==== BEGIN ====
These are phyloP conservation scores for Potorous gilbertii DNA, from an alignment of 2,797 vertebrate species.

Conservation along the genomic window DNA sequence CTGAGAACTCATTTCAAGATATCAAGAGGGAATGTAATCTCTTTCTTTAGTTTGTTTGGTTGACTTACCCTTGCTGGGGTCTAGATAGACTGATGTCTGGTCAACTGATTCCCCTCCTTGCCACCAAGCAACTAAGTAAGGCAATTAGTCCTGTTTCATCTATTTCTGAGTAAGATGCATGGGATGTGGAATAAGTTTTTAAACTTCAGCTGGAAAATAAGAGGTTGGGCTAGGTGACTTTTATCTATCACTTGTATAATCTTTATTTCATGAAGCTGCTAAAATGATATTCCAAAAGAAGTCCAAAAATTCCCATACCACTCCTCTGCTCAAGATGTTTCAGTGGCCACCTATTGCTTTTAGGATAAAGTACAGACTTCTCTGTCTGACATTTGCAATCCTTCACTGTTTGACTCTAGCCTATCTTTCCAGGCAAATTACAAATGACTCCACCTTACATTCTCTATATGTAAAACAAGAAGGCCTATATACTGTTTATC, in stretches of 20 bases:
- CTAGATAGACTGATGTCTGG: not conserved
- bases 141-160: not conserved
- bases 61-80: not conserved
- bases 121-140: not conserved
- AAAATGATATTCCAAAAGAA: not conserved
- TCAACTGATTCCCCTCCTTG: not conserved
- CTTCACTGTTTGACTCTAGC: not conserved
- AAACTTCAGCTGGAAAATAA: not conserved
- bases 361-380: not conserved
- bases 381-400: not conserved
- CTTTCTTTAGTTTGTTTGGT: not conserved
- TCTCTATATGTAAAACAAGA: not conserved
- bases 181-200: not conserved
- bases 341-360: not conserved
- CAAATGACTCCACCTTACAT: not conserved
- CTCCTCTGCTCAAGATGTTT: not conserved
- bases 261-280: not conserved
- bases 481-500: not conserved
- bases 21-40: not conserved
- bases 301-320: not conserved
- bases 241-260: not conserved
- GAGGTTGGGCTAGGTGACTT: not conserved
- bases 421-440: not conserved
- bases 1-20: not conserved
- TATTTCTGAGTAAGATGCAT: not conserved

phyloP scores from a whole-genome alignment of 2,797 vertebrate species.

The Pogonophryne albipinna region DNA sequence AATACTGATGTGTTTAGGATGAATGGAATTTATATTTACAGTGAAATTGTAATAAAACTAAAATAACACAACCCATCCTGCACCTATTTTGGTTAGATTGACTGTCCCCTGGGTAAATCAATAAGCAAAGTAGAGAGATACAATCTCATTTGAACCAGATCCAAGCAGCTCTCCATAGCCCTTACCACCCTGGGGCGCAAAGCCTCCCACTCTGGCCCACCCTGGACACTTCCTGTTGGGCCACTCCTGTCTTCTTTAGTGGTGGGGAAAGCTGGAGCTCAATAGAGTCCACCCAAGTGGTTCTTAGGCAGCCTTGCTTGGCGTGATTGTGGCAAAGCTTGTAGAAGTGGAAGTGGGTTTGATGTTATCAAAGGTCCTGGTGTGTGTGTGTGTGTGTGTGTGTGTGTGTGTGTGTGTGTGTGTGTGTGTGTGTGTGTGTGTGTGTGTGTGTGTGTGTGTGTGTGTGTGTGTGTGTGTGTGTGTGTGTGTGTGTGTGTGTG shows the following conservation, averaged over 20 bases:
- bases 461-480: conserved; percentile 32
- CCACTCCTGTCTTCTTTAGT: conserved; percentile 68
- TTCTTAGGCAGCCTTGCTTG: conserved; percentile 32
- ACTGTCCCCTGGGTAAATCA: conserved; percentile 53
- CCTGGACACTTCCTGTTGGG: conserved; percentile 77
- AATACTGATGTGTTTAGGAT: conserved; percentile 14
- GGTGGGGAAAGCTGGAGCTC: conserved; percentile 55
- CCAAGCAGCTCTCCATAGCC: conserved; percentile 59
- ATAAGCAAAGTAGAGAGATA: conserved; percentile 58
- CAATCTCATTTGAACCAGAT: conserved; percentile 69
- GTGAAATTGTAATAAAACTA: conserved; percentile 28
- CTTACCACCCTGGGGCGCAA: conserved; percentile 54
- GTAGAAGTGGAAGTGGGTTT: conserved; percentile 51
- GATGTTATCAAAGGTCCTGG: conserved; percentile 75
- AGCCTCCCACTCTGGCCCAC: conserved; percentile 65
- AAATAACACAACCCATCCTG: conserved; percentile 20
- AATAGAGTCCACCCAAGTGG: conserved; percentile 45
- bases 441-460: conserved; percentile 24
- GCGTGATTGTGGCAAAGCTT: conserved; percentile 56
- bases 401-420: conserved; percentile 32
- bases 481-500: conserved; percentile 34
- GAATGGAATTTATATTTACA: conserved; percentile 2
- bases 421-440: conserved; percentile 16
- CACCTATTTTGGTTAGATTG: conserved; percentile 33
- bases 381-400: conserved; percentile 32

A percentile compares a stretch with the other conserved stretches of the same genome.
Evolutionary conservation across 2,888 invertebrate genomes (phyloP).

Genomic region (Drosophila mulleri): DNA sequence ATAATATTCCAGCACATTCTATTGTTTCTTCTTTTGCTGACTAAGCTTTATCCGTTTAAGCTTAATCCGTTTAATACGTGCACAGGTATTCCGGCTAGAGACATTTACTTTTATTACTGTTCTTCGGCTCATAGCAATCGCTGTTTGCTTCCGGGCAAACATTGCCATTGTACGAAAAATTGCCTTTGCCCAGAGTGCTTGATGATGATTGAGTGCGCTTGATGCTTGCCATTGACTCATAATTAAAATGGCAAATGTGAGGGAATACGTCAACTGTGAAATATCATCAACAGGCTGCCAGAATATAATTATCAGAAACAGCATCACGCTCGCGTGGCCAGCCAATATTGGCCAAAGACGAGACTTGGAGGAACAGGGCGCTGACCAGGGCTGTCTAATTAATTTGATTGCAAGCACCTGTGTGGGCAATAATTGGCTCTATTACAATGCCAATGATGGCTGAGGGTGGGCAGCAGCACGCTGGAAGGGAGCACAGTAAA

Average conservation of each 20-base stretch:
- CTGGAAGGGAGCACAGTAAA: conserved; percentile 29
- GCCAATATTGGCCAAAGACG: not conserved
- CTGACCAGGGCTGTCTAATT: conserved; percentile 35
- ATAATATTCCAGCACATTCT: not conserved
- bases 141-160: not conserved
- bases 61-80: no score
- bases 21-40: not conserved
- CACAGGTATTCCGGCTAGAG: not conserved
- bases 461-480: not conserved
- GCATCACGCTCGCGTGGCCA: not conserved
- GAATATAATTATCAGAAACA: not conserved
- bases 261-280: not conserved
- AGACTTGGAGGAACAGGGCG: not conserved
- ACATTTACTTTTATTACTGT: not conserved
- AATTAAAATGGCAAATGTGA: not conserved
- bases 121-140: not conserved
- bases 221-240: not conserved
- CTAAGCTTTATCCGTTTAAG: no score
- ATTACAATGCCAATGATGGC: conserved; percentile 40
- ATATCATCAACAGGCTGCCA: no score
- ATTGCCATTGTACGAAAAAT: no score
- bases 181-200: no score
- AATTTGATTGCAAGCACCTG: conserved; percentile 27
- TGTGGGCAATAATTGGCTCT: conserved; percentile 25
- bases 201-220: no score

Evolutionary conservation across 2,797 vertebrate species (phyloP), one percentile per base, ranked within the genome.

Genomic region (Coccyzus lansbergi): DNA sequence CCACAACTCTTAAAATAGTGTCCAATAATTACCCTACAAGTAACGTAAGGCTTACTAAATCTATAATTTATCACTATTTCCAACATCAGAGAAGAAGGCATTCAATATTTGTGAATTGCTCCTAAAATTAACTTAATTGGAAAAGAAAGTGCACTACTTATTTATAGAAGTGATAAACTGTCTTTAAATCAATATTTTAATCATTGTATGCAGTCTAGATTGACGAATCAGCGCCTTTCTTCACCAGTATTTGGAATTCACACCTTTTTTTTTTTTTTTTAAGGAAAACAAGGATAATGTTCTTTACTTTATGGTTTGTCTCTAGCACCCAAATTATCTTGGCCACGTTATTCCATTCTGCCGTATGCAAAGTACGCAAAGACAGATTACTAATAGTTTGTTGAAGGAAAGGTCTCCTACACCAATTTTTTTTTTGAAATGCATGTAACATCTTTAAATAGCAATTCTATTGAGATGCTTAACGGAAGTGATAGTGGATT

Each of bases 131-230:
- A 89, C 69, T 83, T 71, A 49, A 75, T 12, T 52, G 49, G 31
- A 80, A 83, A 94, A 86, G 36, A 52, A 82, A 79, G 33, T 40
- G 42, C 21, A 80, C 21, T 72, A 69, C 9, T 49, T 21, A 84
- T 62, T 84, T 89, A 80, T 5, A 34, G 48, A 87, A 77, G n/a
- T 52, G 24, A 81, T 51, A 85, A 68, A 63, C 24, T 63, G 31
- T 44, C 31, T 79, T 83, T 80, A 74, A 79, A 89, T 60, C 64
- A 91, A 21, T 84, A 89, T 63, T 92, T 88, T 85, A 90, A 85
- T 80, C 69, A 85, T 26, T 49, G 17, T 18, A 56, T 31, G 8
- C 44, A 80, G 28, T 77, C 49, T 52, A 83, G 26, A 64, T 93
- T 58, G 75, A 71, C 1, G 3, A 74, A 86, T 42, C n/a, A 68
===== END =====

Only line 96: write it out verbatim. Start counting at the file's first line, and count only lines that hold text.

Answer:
- T 58, G 75, A 71, C 1, G 3, A 74, A 86, T 42, C n/a, A 68